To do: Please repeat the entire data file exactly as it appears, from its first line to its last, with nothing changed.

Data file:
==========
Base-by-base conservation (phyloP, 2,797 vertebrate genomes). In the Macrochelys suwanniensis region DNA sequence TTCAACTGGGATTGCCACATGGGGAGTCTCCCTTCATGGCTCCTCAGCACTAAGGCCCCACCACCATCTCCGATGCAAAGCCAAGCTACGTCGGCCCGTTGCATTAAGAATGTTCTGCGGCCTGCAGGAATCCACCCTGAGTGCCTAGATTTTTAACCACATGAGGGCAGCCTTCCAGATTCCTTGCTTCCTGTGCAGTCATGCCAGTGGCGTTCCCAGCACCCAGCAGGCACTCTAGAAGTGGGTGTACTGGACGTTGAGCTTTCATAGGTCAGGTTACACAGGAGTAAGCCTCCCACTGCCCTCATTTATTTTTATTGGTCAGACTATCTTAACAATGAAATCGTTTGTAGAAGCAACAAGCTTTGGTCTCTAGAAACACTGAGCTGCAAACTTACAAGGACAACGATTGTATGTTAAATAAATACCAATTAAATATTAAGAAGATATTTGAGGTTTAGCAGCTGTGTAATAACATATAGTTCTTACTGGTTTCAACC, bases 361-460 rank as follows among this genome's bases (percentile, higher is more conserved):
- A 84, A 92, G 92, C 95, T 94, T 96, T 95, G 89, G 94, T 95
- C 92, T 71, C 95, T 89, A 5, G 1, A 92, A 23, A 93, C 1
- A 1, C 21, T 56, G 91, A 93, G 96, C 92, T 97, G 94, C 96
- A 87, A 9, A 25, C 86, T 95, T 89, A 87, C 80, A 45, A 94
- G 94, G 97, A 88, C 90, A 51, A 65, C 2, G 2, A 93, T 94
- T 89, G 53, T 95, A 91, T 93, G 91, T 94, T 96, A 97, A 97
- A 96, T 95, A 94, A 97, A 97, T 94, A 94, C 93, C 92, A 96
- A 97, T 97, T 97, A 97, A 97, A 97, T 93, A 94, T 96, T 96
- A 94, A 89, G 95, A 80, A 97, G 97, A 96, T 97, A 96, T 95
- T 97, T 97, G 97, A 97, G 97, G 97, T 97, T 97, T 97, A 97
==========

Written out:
Base-by-base conservation (phyloP, 2,797 vertebrate genomes). In the Macrochelys suwanniensis region DNA sequence TTCAACTGGGATTGCCACATGGGGAGTCTCCCTTCATGGCTCCTCAGCACTAAGGCCCCACCACCATCTCCGATGCAAAGCCAAGCTACGTCGGCCCGTTGCATTAAGAATGTTCTGCGGCCTGCAGGAATCCACCCTGAGTGCCTAGATTTTTAACCACATGAGGGCAGCCTTCCAGATTCCTTGCTTCCTGTGCAGTCATGCCAGTGGCGTTCCCAGCACCCAGCAGGCACTCTAGAAGTGGGTGTACTGGACGTTGAGCTTTCATAGGTCAGGTTACACAGGAGTAAGCCTCCCACTGCCCTCATTTATTTTTATTGGTCAGACTATCTTAACAATGAAATCGTTTGTAGAAGCAACAAGCTTTGGTCTCTAGAAACACTGAGCTGCAAACTTACAAGGACAACGATTGTATGTTAAATAAATACCAATTAAATATTAAGAAGATATTTGAGGTTTAGCAGCTGTGTAATAACATATAGTTCTTACTGGTTTCAACC, bases 361-460 rank as follows among this genome's bases (percentile, higher is more conserved):
- A 84, A 92, G 92, C 95, T 94, T 96, T 95, G 89, G 94, T 95
- C 92, T 71, C 95, T 89, A 5, G 1, A 92, A 23, A 93, C 1
- A 1, C 21, T 56, G 91, A 93, G 96, C 92, T 97, G 94, C 96
- A 87, A 9, A 25, C 86, T 95, T 89, A 87, C 80, A 45, A 94
- G 94, G 97, A 88, C 90, A 51, A 65, C 2, G 2, A 93, T 94
- T 89, G 53, T 95, A 91, T 93, G 91, T 94, T 96, A 97, A 97
- A 96, T 95, A 94, A 97, A 97, T 94, A 94, C 93, C 92, A 96
- A 97, T 97, T 97, A 97, A 97, A 97, T 93, A 94, T 96, T 96
- A 94, A 89, G 95, A 80, A 97, G 97, A 96, T 97, A 96, T 95
- T 97, T 97, G 97, A 97, G 97, G 97, T 97, T 97, T 97, A 97